This preview shows pages 1–3. Sign up to view the full content.
This preview has intentionally blurred sections. Sign up to view the full version.
View Full Document
Unformatted text preview: Introduction to Probability COS 341 Fall 2004 Basic Laws of Probability Definition 1 A sample space S is a nonempty set whose elements are called outcomes . The events are subsets of S . Since events are subsets, we can apply the usual set operations to events to obtain new events. For events A and B , the event A B represents the set of outcomes that are in both event A and event B , i.e. A B represents the event A and B . Similarly, A B represents the event A or B . Definition 2 A probability space consists of a sample space S and a probability function Pr () , mapping the events of S to real numbers in [0 , 1] , such that: 1. Pr ( S ) = 1 , and 2. If A , A 1 , . . . is a sequence of disjoint events, then Pr [ i A i ! = X i Pr ( A i ) . (Sum Rule) One consequence of this definition is the following: Pr ( A ) = 1 Pr ( A ) . (Complement Rule) Several basic rules of probability parallel facts about cardinalities of finite sets: Pr ( B A ) = Pr ( B ) Pr ( A B ) (Difference Rule) Pr ( A B ) = Pr ( A ) + Pr ( B ) Pr ( A B ) (InclusionExclusion) An immediate consequence of (InclusionExclusion) is Pr ( A B ) Pr ( A ) + Pr ( B ) (Booles Inequality) Similarly (Difference Rule) impies that If A B , then Pr ( A ) Pr ( B ). (Monotonicity) Example 1 Suppose we wire up a circuit containing a total of n connections. The probability of getting any one connection wrong is p . What can we say about the probability of wiring the circuit correctly ? (The circuit is wired correctly iff all the n connections are made correctly.) 1 solution: Let A i denote the event that connection i is made correctly . So Pr ( A i ) = p . Pr (all connections correct) = Pr ( n i =1 A i ) . Without any additional assumptions (on the dependence of the events A i ), we cannot get an exact answer. However, we can give reasonable upper and lower bounds. Pr ( n i =1 A i ) Pr ( A i ) = 1 p Pr ( n i =1 A i ) = 1 Pr ( n i =1 A i ) = 1 Pr ( n i =1 A i ) 1 n X i =1 Pr ( A i ) = 1 np Both these bounds are tight, i.e. we can construct situations where the correct answer is equal to the upper bound and those where the correct answer is equal to the lower bound. Conditional Probability Definition 3 Pr ( A  B ) denotes the probability of event A given that event B has occured....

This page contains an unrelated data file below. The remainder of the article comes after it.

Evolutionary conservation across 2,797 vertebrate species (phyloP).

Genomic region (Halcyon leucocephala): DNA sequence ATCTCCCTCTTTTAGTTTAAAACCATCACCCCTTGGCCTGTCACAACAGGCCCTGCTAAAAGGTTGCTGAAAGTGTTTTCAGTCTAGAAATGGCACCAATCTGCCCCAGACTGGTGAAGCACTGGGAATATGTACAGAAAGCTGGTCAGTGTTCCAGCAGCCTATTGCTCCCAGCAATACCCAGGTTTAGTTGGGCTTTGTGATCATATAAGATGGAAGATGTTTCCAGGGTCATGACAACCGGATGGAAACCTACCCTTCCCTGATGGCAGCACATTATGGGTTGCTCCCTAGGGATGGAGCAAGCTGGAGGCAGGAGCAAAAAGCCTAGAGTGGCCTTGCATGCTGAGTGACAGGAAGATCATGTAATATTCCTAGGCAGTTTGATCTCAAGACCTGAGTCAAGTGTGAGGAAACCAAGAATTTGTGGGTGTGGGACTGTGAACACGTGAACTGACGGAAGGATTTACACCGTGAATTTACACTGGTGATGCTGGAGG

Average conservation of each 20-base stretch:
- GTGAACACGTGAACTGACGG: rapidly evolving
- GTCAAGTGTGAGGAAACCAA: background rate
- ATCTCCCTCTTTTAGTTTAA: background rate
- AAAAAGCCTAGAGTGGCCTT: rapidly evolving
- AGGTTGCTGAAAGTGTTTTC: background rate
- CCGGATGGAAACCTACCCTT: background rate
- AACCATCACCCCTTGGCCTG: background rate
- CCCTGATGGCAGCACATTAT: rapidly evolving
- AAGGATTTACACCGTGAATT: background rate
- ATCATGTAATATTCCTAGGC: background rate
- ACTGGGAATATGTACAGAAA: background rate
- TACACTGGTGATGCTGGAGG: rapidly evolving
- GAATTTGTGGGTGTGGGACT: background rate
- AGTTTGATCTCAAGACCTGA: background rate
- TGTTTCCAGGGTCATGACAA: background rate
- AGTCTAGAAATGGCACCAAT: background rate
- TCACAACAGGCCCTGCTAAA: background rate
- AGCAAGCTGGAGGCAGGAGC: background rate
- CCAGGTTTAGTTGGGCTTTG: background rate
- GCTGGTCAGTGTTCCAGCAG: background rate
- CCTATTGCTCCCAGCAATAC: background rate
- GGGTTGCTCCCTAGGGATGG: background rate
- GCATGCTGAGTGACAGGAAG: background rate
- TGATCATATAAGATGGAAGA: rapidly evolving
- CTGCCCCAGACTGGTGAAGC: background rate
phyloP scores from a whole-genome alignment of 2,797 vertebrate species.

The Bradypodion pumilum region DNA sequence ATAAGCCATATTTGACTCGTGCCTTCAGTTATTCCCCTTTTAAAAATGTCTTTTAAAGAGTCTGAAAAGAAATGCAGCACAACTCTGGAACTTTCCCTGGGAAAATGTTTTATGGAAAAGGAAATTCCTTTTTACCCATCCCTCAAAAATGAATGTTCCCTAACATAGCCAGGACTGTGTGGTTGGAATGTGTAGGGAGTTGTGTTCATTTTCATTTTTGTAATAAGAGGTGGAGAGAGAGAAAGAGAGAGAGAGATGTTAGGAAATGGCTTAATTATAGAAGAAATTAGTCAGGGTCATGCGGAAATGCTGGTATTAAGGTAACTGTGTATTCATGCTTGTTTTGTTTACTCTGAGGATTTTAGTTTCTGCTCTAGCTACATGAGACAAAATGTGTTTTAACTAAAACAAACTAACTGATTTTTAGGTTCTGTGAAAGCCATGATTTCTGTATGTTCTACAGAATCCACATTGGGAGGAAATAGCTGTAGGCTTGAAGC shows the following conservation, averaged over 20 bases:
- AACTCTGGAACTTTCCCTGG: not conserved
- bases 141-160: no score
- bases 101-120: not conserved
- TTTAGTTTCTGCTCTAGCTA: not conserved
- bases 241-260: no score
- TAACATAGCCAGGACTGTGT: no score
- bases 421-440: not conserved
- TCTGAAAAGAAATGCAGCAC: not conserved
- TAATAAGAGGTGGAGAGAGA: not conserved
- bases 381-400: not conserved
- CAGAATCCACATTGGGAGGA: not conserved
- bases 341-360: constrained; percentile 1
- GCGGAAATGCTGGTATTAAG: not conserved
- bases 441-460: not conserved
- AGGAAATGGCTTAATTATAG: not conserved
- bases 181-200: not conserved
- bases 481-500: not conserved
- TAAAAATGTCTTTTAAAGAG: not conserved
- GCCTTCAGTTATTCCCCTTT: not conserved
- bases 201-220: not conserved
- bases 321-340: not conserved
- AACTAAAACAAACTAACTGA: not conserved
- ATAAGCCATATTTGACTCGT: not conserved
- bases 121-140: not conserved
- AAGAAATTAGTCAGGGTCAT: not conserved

View Full
Document
 Fall '08
 Jamespotvein
 Sets, Probability

Click to edit the document details